Colloquially, myth denotes a widely held belief that is fictional or erroneous. Its anthropological usage, however, does not carry the same pejorative charge: myths are simply conceptual schemata, embodying core metaphysical concepts and moral wisdom. It is in this latter sense that I dub alignment as a myth; not to question its factuality (a nonsensical property in the case of a belief) but to highlight and interrogate the cultural work that it does (Stillman, 1985). Barthes (1973) defines myth as a type of speech, a “second order semiological system” of signs drawn from the medium of language in which their original meanings are modified to suit the myth-building role. Any elementary linguistic object (the definition is broad, encompassing visual imagery as well as language) can be symbolically coopted as raw material by the mythical system. Barthes uses a cover page of Paris Match depicting a French negro soldier saluting the tricolour as an exemplar. Beyond the naive meaning, the second-order mythical signification is easily read: “France is a great Empire, that all her sons, without colour discrimination, faithfully serve under her flag...” (Barthes 1973, p. 116). Other symbols conveying the same underlying idea may readily be imagined. Through a matrix of such varied forms, the myth of French colonialism as a beneficent force is constituted.


Fairy Tale Cultural Work Balance Scorecard French Colonialism Strategic Alignment 
These keywords were added by machine and not by the authors. This process is experimental and the keywords may be updated as the learning algorithm improves.


  1. Ackroyd, S., and Thompson, P. Organizational Misbehaviour, London: SAGE Publicatoins, 2003.Google Scholar
  2. Barthes, R. Mythologies, St. Albans, UK: Paladin, 1973.Google Scholar
  3. Blake, L. A. “Pastoral Power, Governmentality and Cultures of Order in Nineteenth Century British Columbia,” Transactions of the Institute of British Geographers (24), 1999, pp. 79–93.CrossRefGoogle Scholar
  4. Ciborra, C. The Labyrinths of Information: Challenging the Wisdom of Systems, Oxford, UK: Oxford University Press, 2003.Google Scholar
  5. Gertz, N. “Social Myths in Literary and Political Texts,” Poetics Today (7:4), 1986, pp. 621–639.CrossRefGoogle Scholar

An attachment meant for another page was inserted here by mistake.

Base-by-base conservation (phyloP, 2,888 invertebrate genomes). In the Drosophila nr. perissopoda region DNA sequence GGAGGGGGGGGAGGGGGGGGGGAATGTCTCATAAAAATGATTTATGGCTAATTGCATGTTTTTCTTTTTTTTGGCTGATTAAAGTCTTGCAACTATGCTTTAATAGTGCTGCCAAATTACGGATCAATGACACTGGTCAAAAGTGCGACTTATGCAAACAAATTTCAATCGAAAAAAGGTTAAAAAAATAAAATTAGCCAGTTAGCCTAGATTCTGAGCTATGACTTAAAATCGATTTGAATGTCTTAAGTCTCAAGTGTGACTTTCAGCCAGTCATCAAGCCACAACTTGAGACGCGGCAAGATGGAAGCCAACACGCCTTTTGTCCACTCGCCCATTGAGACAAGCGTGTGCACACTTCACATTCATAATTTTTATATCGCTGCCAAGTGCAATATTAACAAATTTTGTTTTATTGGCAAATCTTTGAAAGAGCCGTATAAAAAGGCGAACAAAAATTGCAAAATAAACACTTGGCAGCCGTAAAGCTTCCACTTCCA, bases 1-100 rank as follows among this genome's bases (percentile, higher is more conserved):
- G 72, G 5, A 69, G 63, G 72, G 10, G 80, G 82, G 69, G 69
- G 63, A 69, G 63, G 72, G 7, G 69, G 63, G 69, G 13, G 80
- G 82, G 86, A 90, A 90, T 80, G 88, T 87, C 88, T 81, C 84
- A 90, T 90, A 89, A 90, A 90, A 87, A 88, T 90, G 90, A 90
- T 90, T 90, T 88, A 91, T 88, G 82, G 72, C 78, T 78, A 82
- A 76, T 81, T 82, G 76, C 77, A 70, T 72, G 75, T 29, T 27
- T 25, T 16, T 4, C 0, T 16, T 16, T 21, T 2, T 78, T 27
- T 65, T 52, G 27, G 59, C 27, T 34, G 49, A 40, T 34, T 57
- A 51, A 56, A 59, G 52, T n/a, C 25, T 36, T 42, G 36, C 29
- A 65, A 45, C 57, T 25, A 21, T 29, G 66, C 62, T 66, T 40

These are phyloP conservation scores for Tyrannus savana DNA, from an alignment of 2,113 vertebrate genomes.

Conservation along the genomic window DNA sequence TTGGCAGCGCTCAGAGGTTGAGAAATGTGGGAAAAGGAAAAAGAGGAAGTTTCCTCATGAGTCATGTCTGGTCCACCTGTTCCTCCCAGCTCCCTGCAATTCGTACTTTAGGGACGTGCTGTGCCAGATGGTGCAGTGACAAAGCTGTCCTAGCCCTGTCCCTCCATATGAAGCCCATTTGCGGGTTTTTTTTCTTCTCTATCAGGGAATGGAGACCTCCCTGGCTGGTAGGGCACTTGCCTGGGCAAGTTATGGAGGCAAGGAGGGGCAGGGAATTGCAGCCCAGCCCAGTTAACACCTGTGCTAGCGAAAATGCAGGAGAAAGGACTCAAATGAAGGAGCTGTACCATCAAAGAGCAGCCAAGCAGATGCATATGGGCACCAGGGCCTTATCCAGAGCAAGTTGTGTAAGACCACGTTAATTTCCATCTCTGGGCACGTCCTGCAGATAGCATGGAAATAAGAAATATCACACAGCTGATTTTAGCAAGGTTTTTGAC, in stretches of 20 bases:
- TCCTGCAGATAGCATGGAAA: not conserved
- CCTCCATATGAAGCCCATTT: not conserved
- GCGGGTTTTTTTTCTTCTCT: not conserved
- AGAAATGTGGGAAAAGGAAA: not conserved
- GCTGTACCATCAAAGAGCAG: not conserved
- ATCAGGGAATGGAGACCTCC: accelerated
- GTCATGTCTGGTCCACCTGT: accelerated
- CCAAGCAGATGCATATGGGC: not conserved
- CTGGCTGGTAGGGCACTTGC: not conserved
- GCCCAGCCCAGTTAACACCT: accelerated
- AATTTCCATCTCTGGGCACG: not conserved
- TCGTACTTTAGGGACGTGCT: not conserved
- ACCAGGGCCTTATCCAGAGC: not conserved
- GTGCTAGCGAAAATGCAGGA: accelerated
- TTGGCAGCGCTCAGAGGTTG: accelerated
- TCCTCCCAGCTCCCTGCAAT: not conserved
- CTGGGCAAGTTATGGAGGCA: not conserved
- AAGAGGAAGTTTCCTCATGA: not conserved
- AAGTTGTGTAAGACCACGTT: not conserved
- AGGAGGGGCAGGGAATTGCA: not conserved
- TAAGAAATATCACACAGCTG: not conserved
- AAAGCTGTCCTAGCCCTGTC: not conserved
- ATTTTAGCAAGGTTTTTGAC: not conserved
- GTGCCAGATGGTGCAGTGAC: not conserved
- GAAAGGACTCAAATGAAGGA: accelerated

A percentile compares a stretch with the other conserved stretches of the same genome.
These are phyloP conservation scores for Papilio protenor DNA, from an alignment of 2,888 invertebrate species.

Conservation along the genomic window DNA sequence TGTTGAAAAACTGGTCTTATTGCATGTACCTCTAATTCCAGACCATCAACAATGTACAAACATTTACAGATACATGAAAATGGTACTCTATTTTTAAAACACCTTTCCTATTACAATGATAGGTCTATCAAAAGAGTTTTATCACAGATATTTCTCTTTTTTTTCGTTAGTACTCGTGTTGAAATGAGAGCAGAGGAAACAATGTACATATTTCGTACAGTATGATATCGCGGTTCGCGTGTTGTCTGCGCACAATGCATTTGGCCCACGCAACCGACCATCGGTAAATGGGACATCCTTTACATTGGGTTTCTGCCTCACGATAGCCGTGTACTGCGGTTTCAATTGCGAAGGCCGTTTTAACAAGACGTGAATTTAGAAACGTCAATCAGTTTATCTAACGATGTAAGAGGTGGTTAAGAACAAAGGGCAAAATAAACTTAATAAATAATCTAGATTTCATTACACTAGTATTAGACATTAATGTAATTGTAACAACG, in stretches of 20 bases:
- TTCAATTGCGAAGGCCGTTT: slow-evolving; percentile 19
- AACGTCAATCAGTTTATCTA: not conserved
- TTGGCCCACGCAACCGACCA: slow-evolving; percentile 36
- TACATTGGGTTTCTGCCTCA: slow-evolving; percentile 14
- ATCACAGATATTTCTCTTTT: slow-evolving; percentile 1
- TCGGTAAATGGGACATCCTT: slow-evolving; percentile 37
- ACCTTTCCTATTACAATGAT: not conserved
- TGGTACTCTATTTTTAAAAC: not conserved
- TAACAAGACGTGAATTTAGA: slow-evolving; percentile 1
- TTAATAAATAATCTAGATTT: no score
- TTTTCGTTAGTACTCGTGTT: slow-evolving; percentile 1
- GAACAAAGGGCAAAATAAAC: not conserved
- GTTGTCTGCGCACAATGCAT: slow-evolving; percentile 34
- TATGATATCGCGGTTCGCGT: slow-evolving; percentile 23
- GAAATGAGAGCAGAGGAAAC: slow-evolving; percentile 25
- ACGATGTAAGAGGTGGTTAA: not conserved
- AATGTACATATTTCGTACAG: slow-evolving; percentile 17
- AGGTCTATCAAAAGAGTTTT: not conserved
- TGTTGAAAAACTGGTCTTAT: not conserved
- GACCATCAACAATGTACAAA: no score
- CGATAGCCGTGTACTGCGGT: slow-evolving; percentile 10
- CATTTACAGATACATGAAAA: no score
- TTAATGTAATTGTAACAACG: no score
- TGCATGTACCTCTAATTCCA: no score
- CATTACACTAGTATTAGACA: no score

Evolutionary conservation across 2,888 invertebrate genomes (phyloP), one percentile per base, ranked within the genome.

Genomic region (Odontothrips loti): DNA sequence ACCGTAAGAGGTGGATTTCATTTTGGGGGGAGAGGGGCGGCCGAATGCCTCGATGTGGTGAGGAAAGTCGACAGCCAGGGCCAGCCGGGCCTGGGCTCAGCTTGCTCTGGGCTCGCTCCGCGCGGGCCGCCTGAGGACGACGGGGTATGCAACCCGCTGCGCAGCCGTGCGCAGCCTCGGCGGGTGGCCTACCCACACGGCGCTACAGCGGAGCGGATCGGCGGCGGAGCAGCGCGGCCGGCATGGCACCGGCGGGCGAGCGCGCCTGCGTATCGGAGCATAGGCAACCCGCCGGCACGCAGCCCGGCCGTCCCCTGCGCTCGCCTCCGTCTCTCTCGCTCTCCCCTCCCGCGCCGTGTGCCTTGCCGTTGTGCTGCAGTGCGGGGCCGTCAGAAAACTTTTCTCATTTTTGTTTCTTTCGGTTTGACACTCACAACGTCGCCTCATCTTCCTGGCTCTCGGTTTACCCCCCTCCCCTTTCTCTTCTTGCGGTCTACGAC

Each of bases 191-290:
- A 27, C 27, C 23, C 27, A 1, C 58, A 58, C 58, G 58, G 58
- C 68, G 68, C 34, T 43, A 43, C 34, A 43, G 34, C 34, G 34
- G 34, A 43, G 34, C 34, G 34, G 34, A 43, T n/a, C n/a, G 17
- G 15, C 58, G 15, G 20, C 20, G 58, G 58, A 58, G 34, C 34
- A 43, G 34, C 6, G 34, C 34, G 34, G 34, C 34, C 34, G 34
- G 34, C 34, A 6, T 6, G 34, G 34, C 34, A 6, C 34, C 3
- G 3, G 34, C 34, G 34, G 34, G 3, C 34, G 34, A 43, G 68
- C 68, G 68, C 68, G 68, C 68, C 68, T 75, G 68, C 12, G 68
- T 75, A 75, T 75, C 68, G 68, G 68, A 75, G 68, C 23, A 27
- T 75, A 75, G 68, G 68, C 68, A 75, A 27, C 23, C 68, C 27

6. Henderson, J. C., and Venkatraman, N. “Strategic Alignment: Leveraging Information Technology for Transforming Organizations,” IBM Systems Journal (32:1), 1993, pp. 4–16.CrossRefGoogle Scholar
  7. Kaplan, R. S., and Norton, D. P. Alignment: Using the Balanced Scorecard to Create Corporate Synergies, Cambridge, MA: Harvard Business School Press, 2006.Google Scholar
  8. Luftman, J. “Key Issues for IT Executives 2004,” MISQ Executive (4:2), 2004, pp. 269–285.Google Scholar
  9. McMaster, T., and Wastell, D. “Diffusion or Delusion? Challenging an IS Research Tradition,” Information Technology and People (18), 2005, pp. 383–404.CrossRefGoogle Scholar
  10. Monin, N., and Monin, J. “Hi-Jacking the Fairy Tale: Genre Blurring and Allegorical Breaching in Management Literature,” Organization (12:4), 2005, pp. 511–528.CrossRefGoogle Scholar
  11. Parsons, T. “Suggestions for a Sociological Approach to the Theory of Organizations,” Administrative Science Quarterly (1), 1956, pp. 63–85.CrossRefGoogle Scholar
  12. Stillman, R. “The Politics of Sidney’s Pastoral: Mystification and Mythology in the Old Arcadia,” English Literary History (52:4), 1985, pp. 795–814.Google Scholar
  13. Wastell, D. G., McMaster, T., and Kawalek, P. “The Rise of the Phoenix: Methodological Innovation as a Discourse of Renewal,” Journal of Information Technology (22:1), 2007, pp. 59–68.CrossRefGoogle Scholar

Copyright information

© International Federation for Information Processing 2007

Authors and Affiliations

  • David Wastell
    • 1
  1. 1.Nottingham University Business SchoolNottinghamUK

Personalised recommendations